How long does the divorce process take?

In Connecticut there is a 90 day waiting period before you can be divorced. If you have an agreement on all issues a final court date can be scheduled after 90 days have expired. In some instances it does take longer if there is no agreement or financial documents have not been completely exchanged or assets are being valued or custody is in dispute. In these situations, the court will set a schedule which will include a settlement conference and ultimately a trial date if an agreement is not reached.
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How much does a divorce cost?

The legal fees in a divorce vary depending on the complexity of the case and the issues involved. The initial costs consist of the court filing fee of $350 and the marshal fee, which is, on average, between $50 - $70. Most family attorneys require an initial retainer, which is billed against their hourly rate. There are instances where appraisals may need to be performed or an accountant will need to be hired or a therapist and/or psychologist will need to be involved, these are called expert fees.
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What is the difference between a legal separation and a divorce?

The process for filing a legal separation and a divorce in Connecticut is identical and the same issues are addressed; i.e, division of property and liabilities, support, custody and visitation. The only distinction is that at the end of a legal separation you are still married and at the end of a divorce you are single and free to remarry.
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How is child support and alimony calculated?

Connecticut has established guidelines in order to determine the amount of child support to be paid called the "child support guideline worksheet." The gross incomes of both parents are considered, together with certain deductions and the number of children and the worksheet will determine the amount to be paid in most situations. Alimony is based on certain statutory criteria where the court takes into consideration 12 factors: length of the marriage, causes for the breakdown, age, health, station, occupation, sources of income, vocational skills, employability, estate and needs of the parties, property distribution, and desirability of each parent securing employment. (C.G.S. Section 46b-82)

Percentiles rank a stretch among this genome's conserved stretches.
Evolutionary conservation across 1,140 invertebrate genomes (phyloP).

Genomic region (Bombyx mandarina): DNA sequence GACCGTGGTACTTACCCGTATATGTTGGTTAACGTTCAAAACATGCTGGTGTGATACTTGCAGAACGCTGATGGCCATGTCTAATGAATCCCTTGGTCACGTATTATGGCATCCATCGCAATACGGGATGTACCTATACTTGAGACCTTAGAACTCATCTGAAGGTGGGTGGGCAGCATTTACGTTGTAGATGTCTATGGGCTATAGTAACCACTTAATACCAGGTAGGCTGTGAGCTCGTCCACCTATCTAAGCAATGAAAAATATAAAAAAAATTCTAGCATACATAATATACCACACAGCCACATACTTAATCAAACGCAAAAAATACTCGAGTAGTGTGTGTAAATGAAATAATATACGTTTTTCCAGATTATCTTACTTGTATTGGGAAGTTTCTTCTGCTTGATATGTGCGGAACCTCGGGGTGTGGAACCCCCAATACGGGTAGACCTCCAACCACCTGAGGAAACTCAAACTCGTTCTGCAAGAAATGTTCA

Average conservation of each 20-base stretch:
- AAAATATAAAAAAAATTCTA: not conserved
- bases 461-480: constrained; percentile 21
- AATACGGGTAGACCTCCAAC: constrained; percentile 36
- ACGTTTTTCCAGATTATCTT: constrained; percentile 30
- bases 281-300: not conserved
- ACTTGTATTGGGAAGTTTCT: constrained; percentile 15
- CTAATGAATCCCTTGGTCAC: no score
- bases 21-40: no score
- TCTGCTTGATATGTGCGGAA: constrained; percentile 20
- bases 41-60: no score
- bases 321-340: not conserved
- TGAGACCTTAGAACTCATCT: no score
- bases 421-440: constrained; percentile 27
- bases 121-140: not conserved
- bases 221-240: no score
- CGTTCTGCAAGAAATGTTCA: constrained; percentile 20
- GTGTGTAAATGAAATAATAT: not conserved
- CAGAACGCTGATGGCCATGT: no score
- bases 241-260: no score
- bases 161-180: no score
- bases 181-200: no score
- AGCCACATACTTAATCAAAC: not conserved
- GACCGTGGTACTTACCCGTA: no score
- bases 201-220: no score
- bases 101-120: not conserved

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Does it matter who files first?

It does not matter who initiates the divorce action. The person filing is the plaintiff and they will pay the court filing fee and marshal fee and the person responding is the defendant.
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Do I forfeit any rights by moving out of the home?

You do not forfeit any legal rights by moving out of the home. You do not give up your rights to property. If there are children, you should provide the other parent with your new address.
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Will a prenuptial agreement be enforced and if no prenuptial agreement, what happens to the assets I owned before the marriage?

Prenuptial agreements in Connecticut are considered contracts and if entered into fairly and freely will be honored and enforced by the courts. On October 1, 1995, the Connecticut Legislative passed the Premarital Agreement Act that applies to all premarital agreements in the State of Connecticut executed after October 1, 1995. Generally the Act provides that the agreement will not be enforced if (l) the agreement was not entered into voluntarily; (2) the agreement was unconscionable when it was executed; (3) before execution of the agreement, the party was not provided with fair and reasonable financial disclosure; or (4) party was not afforded a reasonable opportunity to consult with independent counsel.